Pot-Guarding Gator Dies in Zoo - NBC Southern California

Pot-Guarding Gator Dies in Zoo

"Mr. Teeth," a five-foot long caiman, was strategically placed in front of a 34-pound stash of marijuana in a suburban home



    Pot-Guarding Gator Dies in Zoo
    Alameda County Sheriff's Department

    There is a sad update to a pot bust that included a five foot alligator-like creature who was used to guard the drugs.

    Veterinarians at the Oakland Zoo report that the animal, whose name was "Mr. Teeth," died overnight.

    Dr. Karen Emanuelson with the zoo said it was actually a dwarf caiman and when it came to the zoo it was critically ill and non-responsive.

    Veterinary staff said they examined it, took blood samples, and determined his prognosis was poor.

    Emanuelson confirmed Thursday that the animal expired sometime in the night.

    The caiman came to public attention after deputies conducting a routine probation check at a suburban home found him in a Plexiglas tank in one of the bedrooms, strategically placed in front of a 34-pound stash of dried processed marijuana.

    “Instead of a guard dog you had a guard alligator,” said Alameda County Sheriff’s Sgt. J.D. Nelson, whose department found the gator in a house in the Bay Area suburb of Castro Valley.

    “When it’s in there it’s a little unnerving to have a live alligator that opens its mouth when you walk in the room so anyone that would come in that room would cert be concerned as the deputies were.”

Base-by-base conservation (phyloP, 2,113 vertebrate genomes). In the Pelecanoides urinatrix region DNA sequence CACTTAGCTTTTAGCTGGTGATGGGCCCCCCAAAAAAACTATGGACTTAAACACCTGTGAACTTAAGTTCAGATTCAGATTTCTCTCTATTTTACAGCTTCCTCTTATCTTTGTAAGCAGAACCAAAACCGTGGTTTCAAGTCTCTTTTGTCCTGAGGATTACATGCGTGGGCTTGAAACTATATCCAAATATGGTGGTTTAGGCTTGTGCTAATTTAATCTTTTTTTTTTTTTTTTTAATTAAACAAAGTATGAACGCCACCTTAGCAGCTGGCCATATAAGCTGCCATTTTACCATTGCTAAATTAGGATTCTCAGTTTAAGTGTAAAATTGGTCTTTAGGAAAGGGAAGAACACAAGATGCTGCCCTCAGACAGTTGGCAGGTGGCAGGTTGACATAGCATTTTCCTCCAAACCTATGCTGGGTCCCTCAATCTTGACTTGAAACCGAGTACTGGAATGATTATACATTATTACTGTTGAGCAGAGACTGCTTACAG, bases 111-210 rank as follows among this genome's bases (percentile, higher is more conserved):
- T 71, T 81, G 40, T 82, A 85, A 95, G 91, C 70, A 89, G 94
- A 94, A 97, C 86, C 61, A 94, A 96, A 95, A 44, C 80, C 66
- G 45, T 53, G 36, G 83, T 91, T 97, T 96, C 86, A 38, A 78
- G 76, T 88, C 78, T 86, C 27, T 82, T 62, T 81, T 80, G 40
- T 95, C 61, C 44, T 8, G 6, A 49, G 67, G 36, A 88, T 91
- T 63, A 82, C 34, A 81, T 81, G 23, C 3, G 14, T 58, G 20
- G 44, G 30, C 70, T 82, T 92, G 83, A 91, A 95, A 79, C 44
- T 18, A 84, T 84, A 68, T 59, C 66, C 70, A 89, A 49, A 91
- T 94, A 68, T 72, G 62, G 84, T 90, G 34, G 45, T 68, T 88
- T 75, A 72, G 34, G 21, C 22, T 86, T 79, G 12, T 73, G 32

The size of the gator was another surprise.

    Nelson said the county’s animal control officers had picked up gators before, but none as big as Mr. Teeth.

    Thibault Camus/AFP/Getty Images

    Its owner, 32-year-old Assif Mayar, said he got the gator to commemorate the death of rapper Tupac Shakur. Assuming that’s true, Nelson said, that means the animal is about 16 years old.

    Mayar, who was on probation for disturbing the peace, was taken to jail, where he was being held Thursday in lieu of $160,000 bail.

    When reporters from NBC’s Bay Area station knocked on the door Wednesday night, the lights were on and dogs were barking, but no one answered.

    But the neighbors seemed none too pleased to learn that the giant reptile had been living next door.

    “It doesn’t belong in a neighborhood with little kids and there are lots of little kids,” said one neighbor, who asked not to be identified. “There’s a school about a block away and if the thing got out, that could be really dangerous.”

    Caimans are generally from South and Central America and require a lot of care.

    They need a heat source, large pond with extra space, and fresh meat bi-weekly.


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